All aboard 

Two Headed Brute

(Image credit: Striking Distance Studios)

There I am; I had just looted some chests and turned a key that activated the tram through the tunnel, and I was ready for a fight. The lights go out and the hordes come in hot and heavy. The limited inventory space afforded by Lee’s power suit means I’m making tough decisions on the fly like ‘do I carry an extra box of ammo, or save one of the precious slots for a vital health injector’? 

I decide then to go for broke and begin wailing on them; their arms break as they attempt to guard their hands and I’m able to finish them off with some well-placed bullets to the dome.

Before I have time to come up with a plan, the gates are unleashed. Undead creatures swarm from the left of me, monsters from the right, and horrors coming from straight ahead with the intent to kill. Mutating creatures begin the assault with tentacles pouring out of their abdominal region. If I shoot them there, they are out of action, if I leave them for last, they will mutate and become even tougher to take down. Less of a grand strategy and more of a string of tactics, but I blast the tentacles and turn my attention to the big brutes and the spitters which have boarded the platform.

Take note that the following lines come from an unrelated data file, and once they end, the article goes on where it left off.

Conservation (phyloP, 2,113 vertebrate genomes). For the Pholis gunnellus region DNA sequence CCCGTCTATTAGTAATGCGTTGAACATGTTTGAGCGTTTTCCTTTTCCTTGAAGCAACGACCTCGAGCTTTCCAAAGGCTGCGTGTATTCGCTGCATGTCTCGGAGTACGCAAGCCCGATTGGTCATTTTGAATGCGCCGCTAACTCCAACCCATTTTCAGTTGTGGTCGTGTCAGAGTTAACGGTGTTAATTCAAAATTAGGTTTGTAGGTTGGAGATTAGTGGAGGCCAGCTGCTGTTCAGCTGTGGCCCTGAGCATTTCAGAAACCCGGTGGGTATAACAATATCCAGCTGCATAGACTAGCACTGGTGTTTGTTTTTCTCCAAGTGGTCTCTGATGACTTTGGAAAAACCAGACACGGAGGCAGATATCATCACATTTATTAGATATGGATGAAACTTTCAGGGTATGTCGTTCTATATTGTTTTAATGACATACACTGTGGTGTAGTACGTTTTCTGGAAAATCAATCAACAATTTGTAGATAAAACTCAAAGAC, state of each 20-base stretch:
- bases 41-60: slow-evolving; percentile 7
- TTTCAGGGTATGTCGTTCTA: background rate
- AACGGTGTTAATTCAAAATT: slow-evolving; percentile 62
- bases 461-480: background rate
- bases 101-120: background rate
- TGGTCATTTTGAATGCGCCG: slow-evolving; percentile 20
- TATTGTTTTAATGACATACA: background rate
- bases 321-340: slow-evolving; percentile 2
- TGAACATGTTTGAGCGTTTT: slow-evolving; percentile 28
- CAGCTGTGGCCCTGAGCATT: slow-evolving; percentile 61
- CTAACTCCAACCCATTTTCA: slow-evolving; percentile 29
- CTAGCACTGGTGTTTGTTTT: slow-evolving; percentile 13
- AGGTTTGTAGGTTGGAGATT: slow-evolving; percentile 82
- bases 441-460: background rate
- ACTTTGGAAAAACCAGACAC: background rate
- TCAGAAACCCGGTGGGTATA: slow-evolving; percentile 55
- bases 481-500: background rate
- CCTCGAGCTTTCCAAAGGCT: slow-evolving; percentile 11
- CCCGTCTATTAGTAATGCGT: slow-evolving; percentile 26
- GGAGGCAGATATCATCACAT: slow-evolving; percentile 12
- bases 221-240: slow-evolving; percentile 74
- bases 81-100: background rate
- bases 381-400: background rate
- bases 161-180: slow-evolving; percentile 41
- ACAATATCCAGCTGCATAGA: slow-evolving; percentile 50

I make the mistake of trying to weave left and right with one before the other hits me from behind and gets my health down to a critical low. There I am, literally limping, bleeding, and seconds away from having to replay this entire section again yet again. I decide then to go for broke and begin wailing on them; their arms break as they attempt to guard their hands and I’m able to finish them off with some well-placed bullets to the dome. 

It’s nearly over, it must be, right? No. Just when I think I have control of the situation, out comes an entirely new enemy type, the biggest and baddest of them all: the Two-Headed Brute. This is when things get particularly challenging, as a change of attack is needed against seemingly insurmountable odds. Here’s a foe that cannot be lifted by the GRP, for which melee damage does next to nothing, and which can literally wipe the floor with the protagonist.

I’d come this far. Without flinching, I begin unloading all the ammunition I have left directly into the two skulls and legs of my hulking opposer. As the liters of blood gush from its every pore, I feel my muscles tense as my once graceful boxing weave turns into Lee literally throwing himself on either side of the hammer-like fists which would otherwise come down upon him.